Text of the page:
Callas biography portrays her as a diva, but not a saint

Callas biography portrays her as a diva, but not a saint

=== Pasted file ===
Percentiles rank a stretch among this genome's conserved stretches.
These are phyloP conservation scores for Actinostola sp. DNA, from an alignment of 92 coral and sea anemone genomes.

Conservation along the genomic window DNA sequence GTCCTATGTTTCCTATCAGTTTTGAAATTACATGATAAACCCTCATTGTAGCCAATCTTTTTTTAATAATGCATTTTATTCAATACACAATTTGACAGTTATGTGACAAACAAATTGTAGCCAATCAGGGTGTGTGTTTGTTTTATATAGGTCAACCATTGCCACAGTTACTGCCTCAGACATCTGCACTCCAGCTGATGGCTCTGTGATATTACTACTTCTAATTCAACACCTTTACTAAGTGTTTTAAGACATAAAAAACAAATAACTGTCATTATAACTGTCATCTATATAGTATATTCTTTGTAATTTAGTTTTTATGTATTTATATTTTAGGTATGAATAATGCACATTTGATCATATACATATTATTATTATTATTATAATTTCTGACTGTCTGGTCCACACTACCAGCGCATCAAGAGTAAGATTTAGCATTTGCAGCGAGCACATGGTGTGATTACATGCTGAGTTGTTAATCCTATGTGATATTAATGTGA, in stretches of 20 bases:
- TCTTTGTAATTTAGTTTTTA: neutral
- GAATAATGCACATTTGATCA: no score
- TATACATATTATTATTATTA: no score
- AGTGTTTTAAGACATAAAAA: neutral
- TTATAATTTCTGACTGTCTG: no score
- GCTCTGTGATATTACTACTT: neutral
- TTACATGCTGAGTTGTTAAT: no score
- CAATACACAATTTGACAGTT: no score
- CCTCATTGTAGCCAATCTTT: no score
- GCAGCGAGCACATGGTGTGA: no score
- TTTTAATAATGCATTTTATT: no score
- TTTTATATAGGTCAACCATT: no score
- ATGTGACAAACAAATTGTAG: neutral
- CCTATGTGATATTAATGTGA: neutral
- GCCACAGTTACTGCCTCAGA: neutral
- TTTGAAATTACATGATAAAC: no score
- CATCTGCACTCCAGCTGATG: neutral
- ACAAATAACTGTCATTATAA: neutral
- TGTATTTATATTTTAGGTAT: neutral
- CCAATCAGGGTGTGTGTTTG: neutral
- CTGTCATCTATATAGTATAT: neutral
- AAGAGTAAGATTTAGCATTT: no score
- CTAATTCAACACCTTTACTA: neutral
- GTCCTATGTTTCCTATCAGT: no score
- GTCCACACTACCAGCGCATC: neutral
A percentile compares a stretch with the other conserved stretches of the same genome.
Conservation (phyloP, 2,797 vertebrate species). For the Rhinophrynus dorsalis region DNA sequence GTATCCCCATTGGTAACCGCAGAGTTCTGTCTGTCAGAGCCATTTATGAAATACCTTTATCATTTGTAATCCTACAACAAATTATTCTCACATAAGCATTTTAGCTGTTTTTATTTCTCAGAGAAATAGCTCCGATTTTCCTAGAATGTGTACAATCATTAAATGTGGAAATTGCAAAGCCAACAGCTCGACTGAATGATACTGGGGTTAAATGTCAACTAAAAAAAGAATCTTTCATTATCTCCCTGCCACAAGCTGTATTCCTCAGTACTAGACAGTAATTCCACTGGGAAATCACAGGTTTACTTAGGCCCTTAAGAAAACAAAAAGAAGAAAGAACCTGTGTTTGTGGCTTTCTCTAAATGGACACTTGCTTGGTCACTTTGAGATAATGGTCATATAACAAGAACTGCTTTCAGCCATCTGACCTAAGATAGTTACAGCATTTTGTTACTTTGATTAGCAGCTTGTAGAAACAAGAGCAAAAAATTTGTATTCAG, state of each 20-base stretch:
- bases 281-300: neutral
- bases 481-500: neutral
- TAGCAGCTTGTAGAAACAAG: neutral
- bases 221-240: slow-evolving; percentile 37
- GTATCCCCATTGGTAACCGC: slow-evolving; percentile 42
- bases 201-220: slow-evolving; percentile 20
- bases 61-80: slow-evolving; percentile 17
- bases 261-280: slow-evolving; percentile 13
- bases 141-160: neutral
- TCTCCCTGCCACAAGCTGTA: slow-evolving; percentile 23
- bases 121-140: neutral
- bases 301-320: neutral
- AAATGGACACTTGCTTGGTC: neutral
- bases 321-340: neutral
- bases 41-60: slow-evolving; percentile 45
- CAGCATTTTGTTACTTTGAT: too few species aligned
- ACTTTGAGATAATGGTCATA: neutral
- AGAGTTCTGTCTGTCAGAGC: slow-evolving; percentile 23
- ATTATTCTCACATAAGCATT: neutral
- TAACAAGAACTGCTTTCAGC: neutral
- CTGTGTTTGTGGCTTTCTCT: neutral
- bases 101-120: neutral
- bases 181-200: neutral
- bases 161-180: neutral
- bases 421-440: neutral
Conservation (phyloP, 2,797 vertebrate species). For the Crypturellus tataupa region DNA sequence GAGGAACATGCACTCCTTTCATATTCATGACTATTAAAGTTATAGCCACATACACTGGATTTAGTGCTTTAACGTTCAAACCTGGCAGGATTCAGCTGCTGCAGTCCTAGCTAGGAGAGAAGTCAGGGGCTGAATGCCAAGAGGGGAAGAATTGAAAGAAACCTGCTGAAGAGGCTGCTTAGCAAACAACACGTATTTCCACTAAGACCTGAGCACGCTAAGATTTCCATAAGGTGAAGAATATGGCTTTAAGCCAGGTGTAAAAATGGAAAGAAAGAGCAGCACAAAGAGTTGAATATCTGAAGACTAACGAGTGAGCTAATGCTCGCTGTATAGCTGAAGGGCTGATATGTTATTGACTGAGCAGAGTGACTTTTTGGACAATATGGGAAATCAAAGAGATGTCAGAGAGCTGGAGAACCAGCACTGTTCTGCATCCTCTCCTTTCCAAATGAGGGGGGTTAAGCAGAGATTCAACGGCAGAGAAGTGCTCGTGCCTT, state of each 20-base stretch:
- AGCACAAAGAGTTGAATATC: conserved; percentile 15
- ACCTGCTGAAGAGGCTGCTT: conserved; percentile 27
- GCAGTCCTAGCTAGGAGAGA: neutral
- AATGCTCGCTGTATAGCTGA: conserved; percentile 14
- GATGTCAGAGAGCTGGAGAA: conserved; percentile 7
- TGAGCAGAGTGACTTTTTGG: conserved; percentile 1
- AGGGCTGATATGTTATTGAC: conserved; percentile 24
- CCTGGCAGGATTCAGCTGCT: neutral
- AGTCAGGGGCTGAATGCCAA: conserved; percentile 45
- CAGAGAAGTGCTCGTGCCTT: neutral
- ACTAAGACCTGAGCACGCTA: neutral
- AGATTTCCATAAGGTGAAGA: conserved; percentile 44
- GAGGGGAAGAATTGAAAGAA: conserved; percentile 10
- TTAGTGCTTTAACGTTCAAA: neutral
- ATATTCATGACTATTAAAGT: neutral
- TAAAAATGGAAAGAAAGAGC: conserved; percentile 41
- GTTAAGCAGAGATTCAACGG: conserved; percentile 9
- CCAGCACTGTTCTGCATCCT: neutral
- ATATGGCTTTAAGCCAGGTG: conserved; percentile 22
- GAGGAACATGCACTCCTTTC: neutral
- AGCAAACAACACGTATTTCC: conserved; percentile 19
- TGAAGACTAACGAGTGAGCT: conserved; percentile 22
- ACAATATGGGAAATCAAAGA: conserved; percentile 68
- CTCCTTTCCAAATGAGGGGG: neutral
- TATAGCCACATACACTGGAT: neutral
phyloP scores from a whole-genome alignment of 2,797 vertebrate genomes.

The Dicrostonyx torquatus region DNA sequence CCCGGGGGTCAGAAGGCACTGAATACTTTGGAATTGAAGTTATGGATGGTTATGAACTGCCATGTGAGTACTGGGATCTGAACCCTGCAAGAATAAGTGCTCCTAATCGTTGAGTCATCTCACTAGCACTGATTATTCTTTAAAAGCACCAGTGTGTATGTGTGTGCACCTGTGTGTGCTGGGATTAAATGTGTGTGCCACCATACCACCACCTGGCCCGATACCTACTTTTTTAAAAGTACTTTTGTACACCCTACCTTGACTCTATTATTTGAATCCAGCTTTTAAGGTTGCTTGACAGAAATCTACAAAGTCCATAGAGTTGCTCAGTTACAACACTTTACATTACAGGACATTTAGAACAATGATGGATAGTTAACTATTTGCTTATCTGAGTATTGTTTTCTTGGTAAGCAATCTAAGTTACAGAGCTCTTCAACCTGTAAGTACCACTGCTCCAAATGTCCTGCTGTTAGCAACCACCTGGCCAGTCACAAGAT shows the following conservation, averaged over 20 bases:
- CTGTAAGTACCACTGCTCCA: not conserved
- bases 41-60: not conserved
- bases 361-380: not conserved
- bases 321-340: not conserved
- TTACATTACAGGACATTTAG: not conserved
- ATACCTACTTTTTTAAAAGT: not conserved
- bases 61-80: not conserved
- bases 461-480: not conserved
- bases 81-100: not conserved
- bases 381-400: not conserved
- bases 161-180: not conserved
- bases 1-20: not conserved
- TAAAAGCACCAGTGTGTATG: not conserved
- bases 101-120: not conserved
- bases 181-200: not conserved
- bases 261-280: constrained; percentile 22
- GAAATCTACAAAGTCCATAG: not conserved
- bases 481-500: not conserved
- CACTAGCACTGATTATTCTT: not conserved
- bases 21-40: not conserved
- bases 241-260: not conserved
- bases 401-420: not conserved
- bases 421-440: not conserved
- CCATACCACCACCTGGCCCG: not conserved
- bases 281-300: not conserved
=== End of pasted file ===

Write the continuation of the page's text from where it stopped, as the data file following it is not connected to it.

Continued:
Opera diva Maria Callas was the epitome of the passionate Italian woman. Transforming opera's emphasis from style to substance, Callas, often called “La Divina,” cared more about bringing leading ladies to life than technical singing prowess.  Her passion, in opera and in life, verged on obsession, however.  She dieted relentless until she was a slim, lusted-after star, had lifelong fights with other sopranos like Renalta Tebaldi and was heartbroken until the day she died about the love of her life, Aristotle Onassis, who left her for Jackie Kennedy. Biographer Anne Edwards treats Callas with the reverence she deserves but also marks the singer with more criticism than she usually receives in her book Maria Callas: An Intimate Biography